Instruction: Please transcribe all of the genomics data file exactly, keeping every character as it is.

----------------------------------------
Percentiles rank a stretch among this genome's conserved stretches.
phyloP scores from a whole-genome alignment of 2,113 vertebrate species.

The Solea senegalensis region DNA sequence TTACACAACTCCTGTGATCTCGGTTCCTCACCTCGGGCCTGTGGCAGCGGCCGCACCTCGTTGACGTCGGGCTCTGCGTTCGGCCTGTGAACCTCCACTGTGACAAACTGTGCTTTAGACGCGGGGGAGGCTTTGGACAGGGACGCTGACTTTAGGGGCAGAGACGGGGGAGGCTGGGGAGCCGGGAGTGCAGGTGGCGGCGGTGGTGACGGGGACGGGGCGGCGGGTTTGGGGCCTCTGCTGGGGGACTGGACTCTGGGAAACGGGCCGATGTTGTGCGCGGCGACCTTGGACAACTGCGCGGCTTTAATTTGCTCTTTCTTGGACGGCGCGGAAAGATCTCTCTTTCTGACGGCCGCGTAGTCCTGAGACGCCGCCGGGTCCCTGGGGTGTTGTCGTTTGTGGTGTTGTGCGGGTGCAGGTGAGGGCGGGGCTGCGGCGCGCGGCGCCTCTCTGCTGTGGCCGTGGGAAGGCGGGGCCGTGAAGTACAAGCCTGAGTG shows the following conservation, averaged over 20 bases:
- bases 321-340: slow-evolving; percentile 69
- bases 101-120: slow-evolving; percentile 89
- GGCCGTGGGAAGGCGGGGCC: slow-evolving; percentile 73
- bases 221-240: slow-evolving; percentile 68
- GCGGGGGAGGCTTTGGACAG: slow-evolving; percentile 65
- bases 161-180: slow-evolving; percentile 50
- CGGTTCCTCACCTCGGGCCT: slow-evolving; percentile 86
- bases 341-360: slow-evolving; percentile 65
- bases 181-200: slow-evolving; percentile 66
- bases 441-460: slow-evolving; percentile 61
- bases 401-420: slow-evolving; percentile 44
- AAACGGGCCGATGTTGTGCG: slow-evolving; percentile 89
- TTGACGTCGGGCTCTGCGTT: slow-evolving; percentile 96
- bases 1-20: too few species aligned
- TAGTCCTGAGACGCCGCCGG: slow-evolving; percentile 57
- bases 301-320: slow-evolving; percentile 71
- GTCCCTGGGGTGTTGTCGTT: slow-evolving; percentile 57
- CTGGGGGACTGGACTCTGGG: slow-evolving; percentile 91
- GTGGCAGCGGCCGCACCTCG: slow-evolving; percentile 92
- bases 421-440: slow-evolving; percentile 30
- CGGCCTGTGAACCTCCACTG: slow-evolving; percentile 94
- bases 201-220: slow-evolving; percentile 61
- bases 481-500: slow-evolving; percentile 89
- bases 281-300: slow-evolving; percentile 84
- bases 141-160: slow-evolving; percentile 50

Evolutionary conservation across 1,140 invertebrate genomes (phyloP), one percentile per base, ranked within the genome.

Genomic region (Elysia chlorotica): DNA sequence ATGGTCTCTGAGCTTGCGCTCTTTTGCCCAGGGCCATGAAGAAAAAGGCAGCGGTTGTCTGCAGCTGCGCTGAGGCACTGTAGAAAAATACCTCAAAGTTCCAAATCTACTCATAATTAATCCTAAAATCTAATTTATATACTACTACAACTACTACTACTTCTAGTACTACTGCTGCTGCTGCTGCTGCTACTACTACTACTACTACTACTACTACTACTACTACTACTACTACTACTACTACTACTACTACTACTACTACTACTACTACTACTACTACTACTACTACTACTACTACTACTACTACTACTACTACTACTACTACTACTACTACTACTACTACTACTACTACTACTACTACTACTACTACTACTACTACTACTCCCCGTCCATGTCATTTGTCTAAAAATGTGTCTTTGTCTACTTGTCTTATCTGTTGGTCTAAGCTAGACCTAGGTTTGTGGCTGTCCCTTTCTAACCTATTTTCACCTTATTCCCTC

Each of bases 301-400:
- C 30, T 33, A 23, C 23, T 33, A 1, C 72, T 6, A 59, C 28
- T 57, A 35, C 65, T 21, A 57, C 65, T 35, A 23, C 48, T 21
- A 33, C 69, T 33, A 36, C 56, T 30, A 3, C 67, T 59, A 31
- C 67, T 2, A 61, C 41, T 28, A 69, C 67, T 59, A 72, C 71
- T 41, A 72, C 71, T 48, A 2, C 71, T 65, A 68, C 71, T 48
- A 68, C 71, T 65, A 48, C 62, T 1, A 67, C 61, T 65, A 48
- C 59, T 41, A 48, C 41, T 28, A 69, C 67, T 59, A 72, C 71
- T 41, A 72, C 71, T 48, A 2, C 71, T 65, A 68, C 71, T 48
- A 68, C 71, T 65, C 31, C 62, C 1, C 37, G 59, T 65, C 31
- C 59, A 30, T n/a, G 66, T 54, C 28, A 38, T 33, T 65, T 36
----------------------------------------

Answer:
Percentiles rank a stretch among this genome's conserved stretches.
phyloP scores from a whole-genome alignment of 2,113 vertebrate species.

The Solea senegalensis region DNA sequence TTACACAACTCCTGTGATCTCGGTTCCTCACCTCGGGCCTGTGGCAGCGGCCGCACCTCGTTGACGTCGGGCTCTGCGTTCGGCCTGTGAACCTCCACTGTGACAAACTGTGCTTTAGACGCGGGGGAGGCTTTGGACAGGGACGCTGACTTTAGGGGCAGAGACGGGGGAGGCTGGGGAGCCGGGAGTGCAGGTGGCGGCGGTGGTGACGGGGACGGGGCGGCGGGTTTGGGGCCTCTGCTGGGGGACTGGACTCTGGGAAACGGGCCGATGTTGTGCGCGGCGACCTTGGACAACTGCGCGGCTTTAATTTGCTCTTTCTTGGACGGCGCGGAAAGATCTCTCTTTCTGACGGCCGCGTAGTCCTGAGACGCCGCCGGGTCCCTGGGGTGTTGTCGTTTGTGGTGTTGTGCGGGTGCAGGTGAGGGCGGGGCTGCGGCGCGCGGCGCCTCTCTGCTGTGGCCGTGGGAAGGCGGGGCCGTGAAGTACAAGCCTGAGTG shows the following conservation, averaged over 20 bases:
- bases 321-340: slow-evolving; percentile 69
- bases 101-120: slow-evolving; percentile 89
- GGCCGTGGGAAGGCGGGGCC: slow-evolving; percentile 73
- bases 221-240: slow-evolving; percentile 68
- GCGGGGGAGGCTTTGGACAG: slow-evolving; percentile 65
- bases 161-180: slow-evolving; percentile 50
- CGGTTCCTCACCTCGGGCCT: slow-evolving; percentile 86
- bases 341-360: slow-evolving; percentile 65
- bases 181-200: slow-evolving; percentile 66
- bases 441-460: slow-evolving; percentile 61
- bases 401-420: slow-evolving; percentile 44
- AAACGGGCCGATGTTGTGCG: slow-evolving; percentile 89
- TTGACGTCGGGCTCTGCGTT: slow-evolving; percentile 96
- bases 1-20: too few species aligned
- TAGTCCTGAGACGCCGCCGG: slow-evolving; percentile 57
- bases 301-320: slow-evolving; percentile 71
- GTCCCTGGGGTGTTGTCGTT: slow-evolving; percentile 57
- CTGGGGGACTGGACTCTGGG: slow-evolving; percentile 91
- GTGGCAGCGGCCGCACCTCG: slow-evolving; percentile 92
- bases 421-440: slow-evolving; percentile 30
- CGGCCTGTGAACCTCCACTG: slow-evolving; percentile 94
- bases 201-220: slow-evolving; percentile 61
- bases 481-500: slow-evolving; percentile 89
- bases 281-300: slow-evolving; percentile 84
- bases 141-160: slow-evolving; percentile 50

Evolutionary conservation across 1,140 invertebrate genomes (phyloP), one percentile per base, ranked within the genome.

Genomic region (Elysia chlorotica): DNA sequence ATGGTCTCTGAGCTTGCGCTCTTTTGCCCAGGGCCATGAAGAAAAAGGCAGCGGTTGTCTGCAGCTGCGCTGAGGCACTGTAGAAAAATACCTCAAAGTTCCAAATCTACTCATAATTAATCCTAAAATCTAATTTATATACTACTACAACTACTACTACTTCTAGTACTACTGCTGCTGCTGCTGCTGCTACTACTACTACTACTACTACTACTACTACTACTACTACTACTACTACTACTACTACTACTACTACTACTACTACTACTACTACTACTACTACTACTACTACTACTACTACTACTACTACTACTACTACTACTACTACTACTACTACTACTACTACTACTACTACTACTACTACTACTACTACTACTACTACTCCCCGTCCATGTCATTTGTCTAAAAATGTGTCTTTGTCTACTTGTCTTATCTGTTGGTCTAAGCTAGACCTAGGTTTGTGGCTGTCCCTTTCTAACCTATTTTCACCTTATTCCCTC

Each of bases 301-400:
- C 30, T 33, A 23, C 23, T 33, A 1, C 72, T 6, A 59, C 28
- T 57, A 35, C 65, T 21, A 57, C 65, T 35, A 23, C 48, T 21
- A 33, C 69, T 33, A 36, C 56, T 30, A 3, C 67, T 59, A 31
- C 67, T 2, A 61, C 41, T 28, A 69, C 67, T 59, A 72, C 71
- T 41, A 72, C 71, T 48, A 2, C 71, T 65, A 68, C 71, T 48
- A 68, C 71, T 65, A 48, C 62, T 1, A 67, C 61, T 65, A 48
- C 59, T 41, A 48, C 41, T 28, A 69, C 67, T 59, A 72, C 71
- T 41, A 72, C 71, T 48, A 2, C 71, T 65, A 68, C 71, T 48
- A 68, C 71, T 65, C 31, C 62, C 1, C 37, G 59, T 65, C 31
- C 59, A 30, T n/a, G 66, T 54, C 28, A 38, T 33, T 65, T 36